you do it:
</Li>
</List>
<Code multiline language="makefile">{`
#!/usr/bin/make -f
%:
dh $@
override_dh_auto_build:
dh_auto_build # We can omit this call and only use our scripts
./my-script
`}</Code>
<H1>Debian install script</H1>
<List>
<Li>
Create file named <Code>debian/package-name.install</Code>.
</Li>
<Li>
In this file, we specify what files or folders will be copied into the package. Then once the package is
installed, these files will be copied from the package onto the filesystem.
</Li>
<Li>
Directories are relative to the parent of <Italic>debian</Italic> directory, for example, if you have{" "}
<Code>project/debian/package-name.install</Code>, paths will be relative to the <Code>project</Code> dir.
</Li>
</List>
<Code multiline>{`
dist/* /www/package-name/
`}</Code>
<H1>Build the package</H1>
<List>
<Li>
In the root of your project directory run <Code>dpkg-buildpackage -b -uc</Code>.
<List>
<Li>
<Code>-b</Code> only make a binary package and do not create a package with source files.
</Li>
<Li>
<Code>-uc</Code> skip the signing stage of the <Code>.changes</Code> file with your PGP key.
</Li>
</List>
</Li>
<Li>
If everything went ok, you should see file named <Code>package-name_1.0.0_all.deb</Code> one level up from the
root directory of your project.
</Li>
</List>
<H2>Build artefacts</H2>
<P>
After the build, you will see some build artifacts inside the <Code>debian</Code> directory. They are useful for
your build debugging, but if everything goes ok, you can safely remove them with something like:
</P>
<Code multiline language="bash">{`
git clean -df debian
`}</Code>
<H1>Inspecting the package</H1>
<List>
<Li>
To get basic metadata about package (mostly stuff from <Code>debian/control</Code>)
<List>
<Li>
<Code>dpkg --info &lt;file&gt;.deb</Code>
</Li>
</List>
</Li>
<Li>
Midnight Commander program is pretty helpful if we want to take a look inside of the package
<List>
<Li>
<Code>sudo apt-get install mc</Code>
</Li>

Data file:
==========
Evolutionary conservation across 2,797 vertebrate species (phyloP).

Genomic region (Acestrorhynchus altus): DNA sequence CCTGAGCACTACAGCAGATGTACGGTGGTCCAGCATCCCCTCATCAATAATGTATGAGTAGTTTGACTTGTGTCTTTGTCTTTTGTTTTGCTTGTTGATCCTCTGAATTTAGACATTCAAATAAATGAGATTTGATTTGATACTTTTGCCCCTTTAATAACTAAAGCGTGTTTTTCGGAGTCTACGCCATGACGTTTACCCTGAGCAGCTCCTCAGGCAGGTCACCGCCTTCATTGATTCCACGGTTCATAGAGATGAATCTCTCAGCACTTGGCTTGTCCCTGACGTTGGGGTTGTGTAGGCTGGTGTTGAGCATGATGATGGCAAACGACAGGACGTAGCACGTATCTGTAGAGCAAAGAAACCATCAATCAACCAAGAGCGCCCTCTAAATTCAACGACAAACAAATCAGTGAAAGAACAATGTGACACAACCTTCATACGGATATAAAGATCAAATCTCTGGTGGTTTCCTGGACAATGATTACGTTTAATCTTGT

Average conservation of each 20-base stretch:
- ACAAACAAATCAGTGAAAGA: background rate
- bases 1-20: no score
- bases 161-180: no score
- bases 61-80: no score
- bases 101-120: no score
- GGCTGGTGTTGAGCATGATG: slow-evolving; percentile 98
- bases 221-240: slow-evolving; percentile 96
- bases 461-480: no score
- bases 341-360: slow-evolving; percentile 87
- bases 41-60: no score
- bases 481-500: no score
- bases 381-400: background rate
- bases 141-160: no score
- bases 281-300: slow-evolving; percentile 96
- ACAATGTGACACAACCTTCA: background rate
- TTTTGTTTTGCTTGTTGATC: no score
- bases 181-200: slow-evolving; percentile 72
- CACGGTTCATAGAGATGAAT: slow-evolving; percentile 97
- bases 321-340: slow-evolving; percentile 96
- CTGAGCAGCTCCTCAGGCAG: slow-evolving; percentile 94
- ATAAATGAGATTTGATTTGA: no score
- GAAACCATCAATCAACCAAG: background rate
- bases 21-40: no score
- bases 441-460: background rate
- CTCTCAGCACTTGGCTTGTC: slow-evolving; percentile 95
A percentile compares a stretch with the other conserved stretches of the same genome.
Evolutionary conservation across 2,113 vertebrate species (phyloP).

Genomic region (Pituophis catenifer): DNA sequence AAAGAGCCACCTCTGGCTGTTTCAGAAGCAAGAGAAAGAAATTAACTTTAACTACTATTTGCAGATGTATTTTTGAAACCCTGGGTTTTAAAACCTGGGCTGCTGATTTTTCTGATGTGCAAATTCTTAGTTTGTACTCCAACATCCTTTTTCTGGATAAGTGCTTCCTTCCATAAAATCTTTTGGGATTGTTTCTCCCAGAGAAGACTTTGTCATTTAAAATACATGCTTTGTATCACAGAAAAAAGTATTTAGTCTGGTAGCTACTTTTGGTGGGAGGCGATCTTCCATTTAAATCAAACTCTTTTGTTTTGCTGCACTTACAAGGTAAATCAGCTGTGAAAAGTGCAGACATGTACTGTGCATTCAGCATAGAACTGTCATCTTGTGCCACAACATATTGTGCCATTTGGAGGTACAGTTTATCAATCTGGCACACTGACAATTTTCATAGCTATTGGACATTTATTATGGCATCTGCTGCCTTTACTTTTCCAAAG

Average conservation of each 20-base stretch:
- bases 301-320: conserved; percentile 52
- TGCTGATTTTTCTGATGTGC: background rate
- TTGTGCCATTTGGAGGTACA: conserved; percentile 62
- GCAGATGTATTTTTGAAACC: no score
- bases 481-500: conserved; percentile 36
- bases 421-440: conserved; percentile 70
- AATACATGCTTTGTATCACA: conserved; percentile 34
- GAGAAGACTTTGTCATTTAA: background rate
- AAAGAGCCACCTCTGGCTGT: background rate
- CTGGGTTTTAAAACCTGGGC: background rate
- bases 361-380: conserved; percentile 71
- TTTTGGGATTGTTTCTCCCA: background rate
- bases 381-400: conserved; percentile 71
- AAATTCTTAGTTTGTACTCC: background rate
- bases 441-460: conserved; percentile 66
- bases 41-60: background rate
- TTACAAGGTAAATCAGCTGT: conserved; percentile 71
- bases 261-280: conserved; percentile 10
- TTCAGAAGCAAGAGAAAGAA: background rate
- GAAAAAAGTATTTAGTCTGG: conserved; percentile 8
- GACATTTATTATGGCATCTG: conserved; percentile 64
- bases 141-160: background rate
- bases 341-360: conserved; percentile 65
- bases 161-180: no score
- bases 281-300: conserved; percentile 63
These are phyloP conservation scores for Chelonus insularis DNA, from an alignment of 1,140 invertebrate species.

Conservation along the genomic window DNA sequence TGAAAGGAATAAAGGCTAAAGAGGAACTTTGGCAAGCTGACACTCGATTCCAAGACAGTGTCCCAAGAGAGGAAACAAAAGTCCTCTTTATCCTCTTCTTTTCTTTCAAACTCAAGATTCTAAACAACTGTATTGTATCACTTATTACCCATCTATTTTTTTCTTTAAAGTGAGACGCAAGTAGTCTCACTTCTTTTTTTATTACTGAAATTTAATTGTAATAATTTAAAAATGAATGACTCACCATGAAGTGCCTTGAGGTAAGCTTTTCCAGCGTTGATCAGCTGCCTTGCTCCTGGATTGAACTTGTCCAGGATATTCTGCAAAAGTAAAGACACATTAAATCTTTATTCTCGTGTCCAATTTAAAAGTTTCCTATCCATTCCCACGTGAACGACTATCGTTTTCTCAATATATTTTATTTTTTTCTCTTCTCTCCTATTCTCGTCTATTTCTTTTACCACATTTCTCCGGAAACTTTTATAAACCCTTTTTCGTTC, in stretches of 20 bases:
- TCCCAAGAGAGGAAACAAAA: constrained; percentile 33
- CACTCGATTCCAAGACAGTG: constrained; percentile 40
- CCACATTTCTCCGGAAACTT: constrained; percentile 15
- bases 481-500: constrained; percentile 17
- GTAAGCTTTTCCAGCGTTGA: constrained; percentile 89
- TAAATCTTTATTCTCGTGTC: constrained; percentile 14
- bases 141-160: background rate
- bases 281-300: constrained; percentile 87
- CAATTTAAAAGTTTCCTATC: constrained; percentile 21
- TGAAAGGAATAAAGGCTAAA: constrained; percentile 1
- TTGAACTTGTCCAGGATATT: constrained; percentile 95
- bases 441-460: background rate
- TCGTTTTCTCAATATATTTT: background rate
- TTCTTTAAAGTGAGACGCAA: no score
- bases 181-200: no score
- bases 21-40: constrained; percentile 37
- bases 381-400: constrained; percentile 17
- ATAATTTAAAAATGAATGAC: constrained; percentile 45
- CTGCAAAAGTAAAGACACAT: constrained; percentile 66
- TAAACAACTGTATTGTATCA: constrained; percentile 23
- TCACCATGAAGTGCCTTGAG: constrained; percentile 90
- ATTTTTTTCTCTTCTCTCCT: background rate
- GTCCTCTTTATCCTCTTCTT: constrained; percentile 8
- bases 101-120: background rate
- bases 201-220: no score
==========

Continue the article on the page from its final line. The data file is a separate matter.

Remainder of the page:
<Li>
Press <Code>F3</Code> or the <Code>View</Code> command while having the package selected to see basic info.
</Li>
<Li>Or press enter to open the package and inspect its content.</Li>
</List>
</Li>
<Li>
Trying to install the package is also useful to see if there are not any conflicts or dependency problems
<List>
<Li>
<Code>sudo dpkg -i &lt;file&gt;.deb</Code>
</Li>
</List>
</Li>
</List>
<Video width={698} height={308} src={packagingMp4} />
<H1>Static files build dependencies</H1>
<P>
So far we have only covered how to take already existing <Code>dist</Code> directory and package it up, but how do
we express dependencies needed for building the <Code>dist</Code> directory? I think there are two reasonable
approaches.
</P>
<H2>Express everything in the debian/control and debian/rules</H2>
<P>
In case we would want to express the static files build dependencies and the build itself in the debian directory,
here is how it could look like.
</P>
<P>Control file:</P>
<List>
<Li>
From <Code>Build-Depends: debhelper (&gt;= 9.0.0)</Code>.
</Li>
<Li>
To <Code>Build-Depends: debhelper (&gt;= 9.0.0), nodejs (&gt;= 6.0.0)</Code> (or whatever dependencis you need
and can install with <Code>apt</Code>).
</Li>
</List>
<P>Rules file:</P>
<List>
<Li>
Add an override to the build step where we will do the installation of additional dependencies from other
package managers and also the building itself.
</Li>
</List>
<Code multiline language="makefile">{`
#!/usr/bin/make -f
%:
dh $@
override_dh_auto_build:
cd src && npm install && ./build-script
`}</Code>
<H2>CI Build pipeline</H2>
<P>
If we have some CI build pipeline, it makes more sense to have one CI task for the build of the static files, and
another one for the creation of the Debian package. Then we just pass the build artifacts from the build task to
the package task. This will allow use to use the right Docker image for given task (e.g. <Code>node:7</Code> for
the static files, and <Code>debian:8</Code> for the packaging) and worry less about installing additional
dependencies.
</P>
<H2>Example of GitLab CI file</H2>
<Code multiline language="yaml">{`
stages:
- build
- package
build:
stage: build
image: node:7.8.0
script:
- cd app
- npm install
- ./scripts/build
artifacts:
expire_in: "1 week"
paths:
- ./app/build
package:
stage: package
image: debian:8.8
script:
- apt-get update
- apt-get install --yes build-essential devscripts
- dpkg-buildpackage -b -uc
- mv ../*.deb .
artifacts:
expire_in: "1 week"
paths:
- ./*.deb
`}</Code>
<H1>Links</H1>
<List>
<Li>
<Link href="https://www.debian.org/doc/debian-policy/">Debian Policy Manual</Link>
</Li>
<Li>
<Link href="https://www.debian.org/doc/manuals/maint-guide/">Debian New Maintainers Guide</Link>
</Li>
</List>
</>
);